Social Network Analysis using Infrared Technology -Kenny and Carolina
- The aim of this project is to distribute unique infrared (IR) devices among woolly monkeys in order to remotely collect and record data on social interactions. Each monkey will be given a stickpin capable of both transmitting and receiving infrared signal. Individual stickpins vary in the pattern with which they transmit infrared signal, thereby allowing us to uniquely identify each individual and determine with whom--and for how long (see Problems)--the animals are spending time.
- This project was inspired by one prior study, TraceEncounters, which performed a similar social networking analysis on human subjects using infrared stickpins.
- This project can potentially address a number of methodological problems for collecting social data in the field. First, the unique stickpins that we use provide an accurate and independent identification of each individual, removing possible issues of accuracy (e.g., misidentifying an individual) and bias (e.g., repeatedly sampling only known individuals). Second, the stickpins provide an independent source of information on social encounters directly in the context in which occur. In contrast, ground observers generally have to accept a certain level of inaccuracy due to obstructed views, the lack of precise distance measures, the difficulty of observing multiple individuals simultaneously, and so on. Third, the stickpins have the potential for generating massive quantities of data that would take many more personnel and much more time to match using current methods.
- We begin our experiment phase by attaching infrared transmitters to human volunteers. Receiver(s) will be mounted at a central location, most likely a public wall at ITP. When a volunteer passes by a receiver, a signal will be received and processed. Data will then be transmitted from the receiver (an Arduino unit) to the internet via ethernet and an email message or SMS will be sent to a project member.
Materials and Methods
- "Monkey is in the p-comp lab!"-Carolina
- Proof of concept for identifying individuals via IR LED Senders and receivers in the collar.
- Small broches with 555 timer to make LEDS blink in different speeds (so we can detect different individuals) are detected by an IR receiver connected to an arduino.
- When they are detected a message is sent to a website: Monkey X is in the p.comp lab!
- Users can be notified of the location of Monkey via e-mail or sms
- Possibly an android app will be developed as well.
- 555 timer - wire jumpers - prototype board - resistors (different values) - capacitors (different values) - infrared led emiter - infrared led receiver - arduino - ethernet shield - lantronix serial to ethernet module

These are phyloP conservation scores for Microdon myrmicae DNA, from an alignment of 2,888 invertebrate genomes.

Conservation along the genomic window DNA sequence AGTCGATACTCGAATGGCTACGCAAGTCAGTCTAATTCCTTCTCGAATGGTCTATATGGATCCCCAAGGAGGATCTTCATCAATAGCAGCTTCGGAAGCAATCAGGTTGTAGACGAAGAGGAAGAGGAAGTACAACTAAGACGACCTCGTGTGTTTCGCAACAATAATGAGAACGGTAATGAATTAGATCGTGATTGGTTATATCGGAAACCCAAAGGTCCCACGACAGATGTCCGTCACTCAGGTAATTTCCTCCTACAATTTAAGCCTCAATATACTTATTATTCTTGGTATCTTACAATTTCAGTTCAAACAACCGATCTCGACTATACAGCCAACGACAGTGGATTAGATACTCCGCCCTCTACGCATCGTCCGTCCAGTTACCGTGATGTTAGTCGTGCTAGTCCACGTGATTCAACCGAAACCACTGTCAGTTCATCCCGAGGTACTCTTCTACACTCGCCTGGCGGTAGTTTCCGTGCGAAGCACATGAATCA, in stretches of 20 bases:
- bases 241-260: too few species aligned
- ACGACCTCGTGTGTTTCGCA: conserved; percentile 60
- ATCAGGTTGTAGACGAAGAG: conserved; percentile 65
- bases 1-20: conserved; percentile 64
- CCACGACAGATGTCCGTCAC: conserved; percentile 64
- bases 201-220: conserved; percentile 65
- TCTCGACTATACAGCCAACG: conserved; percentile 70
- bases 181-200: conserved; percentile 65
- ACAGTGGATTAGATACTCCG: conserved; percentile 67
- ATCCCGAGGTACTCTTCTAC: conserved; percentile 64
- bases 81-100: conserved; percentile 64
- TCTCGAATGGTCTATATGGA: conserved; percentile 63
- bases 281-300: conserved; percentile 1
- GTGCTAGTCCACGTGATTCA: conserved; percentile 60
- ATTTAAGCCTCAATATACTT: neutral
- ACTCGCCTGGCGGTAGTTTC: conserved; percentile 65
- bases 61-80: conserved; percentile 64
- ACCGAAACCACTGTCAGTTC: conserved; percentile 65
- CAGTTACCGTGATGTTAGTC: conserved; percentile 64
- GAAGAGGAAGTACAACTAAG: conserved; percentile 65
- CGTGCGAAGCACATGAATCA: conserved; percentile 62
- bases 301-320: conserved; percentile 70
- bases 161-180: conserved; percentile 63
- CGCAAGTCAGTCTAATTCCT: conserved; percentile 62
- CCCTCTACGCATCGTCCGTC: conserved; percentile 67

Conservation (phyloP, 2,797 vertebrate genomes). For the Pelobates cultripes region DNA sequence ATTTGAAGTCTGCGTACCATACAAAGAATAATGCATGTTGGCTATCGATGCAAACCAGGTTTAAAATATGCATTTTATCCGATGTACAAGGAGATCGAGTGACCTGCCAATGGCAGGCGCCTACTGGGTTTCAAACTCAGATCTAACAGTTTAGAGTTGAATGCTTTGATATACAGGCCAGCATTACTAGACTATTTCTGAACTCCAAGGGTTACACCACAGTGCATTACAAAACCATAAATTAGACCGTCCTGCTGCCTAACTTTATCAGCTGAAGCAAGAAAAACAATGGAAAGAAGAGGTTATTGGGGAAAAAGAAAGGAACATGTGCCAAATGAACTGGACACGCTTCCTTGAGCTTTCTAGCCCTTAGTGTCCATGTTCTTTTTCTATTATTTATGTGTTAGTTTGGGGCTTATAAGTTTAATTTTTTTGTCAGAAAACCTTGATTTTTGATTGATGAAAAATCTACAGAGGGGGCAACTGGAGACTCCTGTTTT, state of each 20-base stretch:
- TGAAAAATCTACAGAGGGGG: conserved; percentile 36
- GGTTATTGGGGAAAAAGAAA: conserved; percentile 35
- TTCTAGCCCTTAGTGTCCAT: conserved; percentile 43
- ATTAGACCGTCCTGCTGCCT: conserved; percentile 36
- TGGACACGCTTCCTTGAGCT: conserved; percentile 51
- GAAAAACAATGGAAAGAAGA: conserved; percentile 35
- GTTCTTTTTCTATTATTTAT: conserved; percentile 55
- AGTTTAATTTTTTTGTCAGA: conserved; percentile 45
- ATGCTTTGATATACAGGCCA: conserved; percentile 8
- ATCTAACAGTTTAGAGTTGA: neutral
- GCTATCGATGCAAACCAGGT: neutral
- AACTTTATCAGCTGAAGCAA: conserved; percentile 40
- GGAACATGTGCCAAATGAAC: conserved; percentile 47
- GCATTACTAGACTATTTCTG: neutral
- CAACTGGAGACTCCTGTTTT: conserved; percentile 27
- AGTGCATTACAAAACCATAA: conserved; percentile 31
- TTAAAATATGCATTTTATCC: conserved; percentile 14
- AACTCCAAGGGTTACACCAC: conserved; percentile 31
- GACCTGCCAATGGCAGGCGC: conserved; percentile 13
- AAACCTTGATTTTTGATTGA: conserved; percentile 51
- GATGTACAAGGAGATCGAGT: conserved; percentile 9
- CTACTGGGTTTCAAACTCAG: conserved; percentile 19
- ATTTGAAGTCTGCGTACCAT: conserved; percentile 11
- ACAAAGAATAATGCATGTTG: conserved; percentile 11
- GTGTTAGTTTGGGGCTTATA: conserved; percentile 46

Problems and Troubleshooting
- What do our data actually mean?: Because of limitations of infrared, we cannot know for certain how close and for how long individuals remain in association. The stickpins are unable to record distances and will be limited in the range and directionality needed to maintain a signal. The idea, however, is that the stickpins will register more interactions among animals that spend more time together. This information may prove valuable in understanding and visualizing networks of social interactions. In order to accomplish this, however, we will need to conduct preliminary research and experimentation in order to gain a sense of how biologically meaningful the data are.
- Downloading data:
In the future: impact on other projects
- Accelerometry: We would like to test, using the IR stickpins, whether or not monkeys exhibit different sets of motions while in social situations. Are there recurrent patterns that occur only in this context? If so, we may be able to not only infer when monkeys are in proximity, but also gain a sense of what they are doing in these situations. We would also like to test whether monkeys synchronize their motions in social situations. The idea here is that, to maintain a social connection, the monkeys will need to move in similar ways. If this is true, we may be able to infer which monkeys are socializing and for how long, even when there is no infrared communication between attached stickpins. We can therefore partially circumvent the limitation of range and direction.
- Video camera traps: